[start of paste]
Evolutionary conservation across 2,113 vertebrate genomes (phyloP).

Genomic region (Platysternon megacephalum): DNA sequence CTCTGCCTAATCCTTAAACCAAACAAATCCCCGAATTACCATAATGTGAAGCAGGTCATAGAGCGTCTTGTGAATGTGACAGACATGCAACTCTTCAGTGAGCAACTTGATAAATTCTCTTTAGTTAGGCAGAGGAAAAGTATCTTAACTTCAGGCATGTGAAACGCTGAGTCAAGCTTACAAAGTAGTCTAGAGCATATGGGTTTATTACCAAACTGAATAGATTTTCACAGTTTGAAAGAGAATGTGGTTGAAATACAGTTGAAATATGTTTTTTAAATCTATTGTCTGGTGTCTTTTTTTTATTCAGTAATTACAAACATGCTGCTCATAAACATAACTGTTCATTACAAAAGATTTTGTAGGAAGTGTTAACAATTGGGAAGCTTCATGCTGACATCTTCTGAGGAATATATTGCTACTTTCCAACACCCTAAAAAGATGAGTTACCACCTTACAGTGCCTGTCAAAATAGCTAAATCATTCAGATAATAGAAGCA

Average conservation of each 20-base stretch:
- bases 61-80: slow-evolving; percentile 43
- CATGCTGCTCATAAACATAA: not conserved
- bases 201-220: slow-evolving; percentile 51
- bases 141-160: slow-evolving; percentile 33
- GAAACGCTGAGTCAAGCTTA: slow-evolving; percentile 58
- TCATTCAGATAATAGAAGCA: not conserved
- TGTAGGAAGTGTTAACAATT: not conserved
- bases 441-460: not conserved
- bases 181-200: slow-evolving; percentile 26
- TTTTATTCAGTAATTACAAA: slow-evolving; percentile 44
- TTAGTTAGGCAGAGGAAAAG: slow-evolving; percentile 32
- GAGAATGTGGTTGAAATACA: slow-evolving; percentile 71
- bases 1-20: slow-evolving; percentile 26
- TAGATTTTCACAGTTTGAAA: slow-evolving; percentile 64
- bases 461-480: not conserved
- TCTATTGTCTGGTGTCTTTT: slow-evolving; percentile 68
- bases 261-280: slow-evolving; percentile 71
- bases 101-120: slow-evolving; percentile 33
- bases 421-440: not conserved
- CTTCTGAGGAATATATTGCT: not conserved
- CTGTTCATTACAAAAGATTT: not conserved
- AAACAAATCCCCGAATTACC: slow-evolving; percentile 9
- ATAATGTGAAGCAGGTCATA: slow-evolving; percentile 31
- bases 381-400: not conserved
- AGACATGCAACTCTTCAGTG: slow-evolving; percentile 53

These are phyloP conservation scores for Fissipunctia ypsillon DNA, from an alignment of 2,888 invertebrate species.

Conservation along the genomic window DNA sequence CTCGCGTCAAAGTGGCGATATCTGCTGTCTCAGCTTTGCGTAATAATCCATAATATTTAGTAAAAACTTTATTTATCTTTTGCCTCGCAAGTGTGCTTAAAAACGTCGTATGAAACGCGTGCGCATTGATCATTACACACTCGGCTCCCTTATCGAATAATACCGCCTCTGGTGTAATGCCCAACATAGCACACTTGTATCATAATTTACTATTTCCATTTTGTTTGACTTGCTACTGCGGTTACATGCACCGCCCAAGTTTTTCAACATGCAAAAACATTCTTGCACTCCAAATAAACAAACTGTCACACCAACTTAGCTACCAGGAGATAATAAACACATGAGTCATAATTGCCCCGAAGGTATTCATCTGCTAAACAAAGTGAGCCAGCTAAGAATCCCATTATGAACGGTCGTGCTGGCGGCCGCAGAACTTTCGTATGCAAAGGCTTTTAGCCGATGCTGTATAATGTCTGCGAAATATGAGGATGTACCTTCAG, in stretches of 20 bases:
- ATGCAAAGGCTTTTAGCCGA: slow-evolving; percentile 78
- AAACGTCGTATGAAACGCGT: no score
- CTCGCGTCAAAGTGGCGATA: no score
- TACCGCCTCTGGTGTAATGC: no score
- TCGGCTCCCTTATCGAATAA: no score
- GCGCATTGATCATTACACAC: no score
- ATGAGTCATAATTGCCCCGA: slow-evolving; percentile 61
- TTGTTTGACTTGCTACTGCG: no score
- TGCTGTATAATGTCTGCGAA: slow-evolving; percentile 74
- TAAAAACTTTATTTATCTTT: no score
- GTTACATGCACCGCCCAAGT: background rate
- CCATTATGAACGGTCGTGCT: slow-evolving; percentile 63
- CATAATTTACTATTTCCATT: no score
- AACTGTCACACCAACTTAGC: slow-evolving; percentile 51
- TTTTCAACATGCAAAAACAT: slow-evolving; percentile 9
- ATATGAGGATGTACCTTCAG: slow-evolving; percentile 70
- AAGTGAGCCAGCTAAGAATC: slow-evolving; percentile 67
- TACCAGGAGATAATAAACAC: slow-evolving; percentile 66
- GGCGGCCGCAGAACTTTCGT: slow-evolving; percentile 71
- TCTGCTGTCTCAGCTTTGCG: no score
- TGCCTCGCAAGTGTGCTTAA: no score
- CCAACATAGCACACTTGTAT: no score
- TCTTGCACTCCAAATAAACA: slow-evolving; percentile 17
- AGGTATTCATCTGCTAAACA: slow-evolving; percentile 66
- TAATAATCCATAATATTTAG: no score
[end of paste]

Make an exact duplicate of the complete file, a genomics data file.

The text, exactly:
Evolutionary conservation across 2,113 vertebrate genomes (phyloP).

Genomic region (Platysternon megacephalum): DNA sequence CTCTGCCTAATCCTTAAACCAAACAAATCCCCGAATTACCATAATGTGAAGCAGGTCATAGAGCGTCTTGTGAATGTGACAGACATGCAACTCTTCAGTGAGCAACTTGATAAATTCTCTTTAGTTAGGCAGAGGAAAAGTATCTTAACTTCAGGCATGTGAAACGCTGAGTCAAGCTTACAAAGTAGTCTAGAGCATATGGGTTTATTACCAAACTGAATAGATTTTCACAGTTTGAAAGAGAATGTGGTTGAAATACAGTTGAAATATGTTTTTTAAATCTATTGTCTGGTGTCTTTTTTTTATTCAGTAATTACAAACATGCTGCTCATAAACATAACTGTTCATTACAAAAGATTTTGTAGGAAGTGTTAACAATTGGGAAGCTTCATGCTGACATCTTCTGAGGAATATATTGCTACTTTCCAACACCCTAAAAAGATGAGTTACCACCTTACAGTGCCTGTCAAAATAGCTAAATCATTCAGATAATAGAAGCA

Average conservation of each 20-base stretch:
- bases 61-80: slow-evolving; percentile 43
- CATGCTGCTCATAAACATAA: not conserved
- bases 201-220: slow-evolving; percentile 51
- bases 141-160: slow-evolving; percentile 33
- GAAACGCTGAGTCAAGCTTA: slow-evolving; percentile 58
- TCATTCAGATAATAGAAGCA: not conserved
- TGTAGGAAGTGTTAACAATT: not conserved
- bases 441-460: not conserved
- bases 181-200: slow-evolving; percentile 26
- TTTTATTCAGTAATTACAAA: slow-evolving; percentile 44
- TTAGTTAGGCAGAGGAAAAG: slow-evolving; percentile 32
- GAGAATGTGGTTGAAATACA: slow-evolving; percentile 71
- bases 1-20: slow-evolving; percentile 26
- TAGATTTTCACAGTTTGAAA: slow-evolving; percentile 64
- bases 461-480: not conserved
- TCTATTGTCTGGTGTCTTTT: slow-evolving; percentile 68
- bases 261-280: slow-evolving; percentile 71
- bases 101-120: slow-evolving; percentile 33
- bases 421-440: not conserved
- CTTCTGAGGAATATATTGCT: not conserved
- CTGTTCATTACAAAAGATTT: not conserved
- AAACAAATCCCCGAATTACC: slow-evolving; percentile 9
- ATAATGTGAAGCAGGTCATA: slow-evolving; percentile 31
- bases 381-400: not conserved
- AGACATGCAACTCTTCAGTG: slow-evolving; percentile 53

These are phyloP conservation scores for Fissipunctia ypsillon DNA, from an alignment of 2,888 invertebrate species.

Conservation along the genomic window DNA sequence CTCGCGTCAAAGTGGCGATATCTGCTGTCTCAGCTTTGCGTAATAATCCATAATATTTAGTAAAAACTTTATTTATCTTTTGCCTCGCAAGTGTGCTTAAAAACGTCGTATGAAACGCGTGCGCATTGATCATTACACACTCGGCTCCCTTATCGAATAATACCGCCTCTGGTGTAATGCCCAACATAGCACACTTGTATCATAATTTACTATTTCCATTTTGTTTGACTTGCTACTGCGGTTACATGCACCGCCCAAGTTTTTCAACATGCAAAAACATTCTTGCACTCCAAATAAACAAACTGTCACACCAACTTAGCTACCAGGAGATAATAAACACATGAGTCATAATTGCCCCGAAGGTATTCATCTGCTAAACAAAGTGAGCCAGCTAAGAATCCCATTATGAACGGTCGTGCTGGCGGCCGCAGAACTTTCGTATGCAAAGGCTTTTAGCCGATGCTGTATAATGTCTGCGAAATATGAGGATGTACCTTCAG, in stretches of 20 bases:
- ATGCAAAGGCTTTTAGCCGA: slow-evolving; percentile 78
- AAACGTCGTATGAAACGCGT: no score
- CTCGCGTCAAAGTGGCGATA: no score
- TACCGCCTCTGGTGTAATGC: no score
- TCGGCTCCCTTATCGAATAA: no score
- GCGCATTGATCATTACACAC: no score
- ATGAGTCATAATTGCCCCGA: slow-evolving; percentile 61
- TTGTTTGACTTGCTACTGCG: no score
- TGCTGTATAATGTCTGCGAA: slow-evolving; percentile 74
- TAAAAACTTTATTTATCTTT: no score
- GTTACATGCACCGCCCAAGT: background rate
- CCATTATGAACGGTCGTGCT: slow-evolving; percentile 63
- CATAATTTACTATTTCCATT: no score
- AACTGTCACACCAACTTAGC: slow-evolving; percentile 51
- TTTTCAACATGCAAAAACAT: slow-evolving; percentile 9
- ATATGAGGATGTACCTTCAG: slow-evolving; percentile 70
- AAGTGAGCCAGCTAAGAATC: slow-evolving; percentile 67
- TACCAGGAGATAATAAACAC: slow-evolving; percentile 66
- GGCGGCCGCAGAACTTTCGT: slow-evolving; percentile 71
- TCTGCTGTCTCAGCTTTGCG: no score
- TGCCTCGCAAGTGTGCTTAA: no score
- CCAACATAGCACACTTGTAT: no score
- TCTTGCACTCCAAATAAACA: slow-evolving; percentile 17
- AGGTATTCATCTGCTAAACA: slow-evolving; percentile 66
- TAATAATCCATAATATTTAG: no score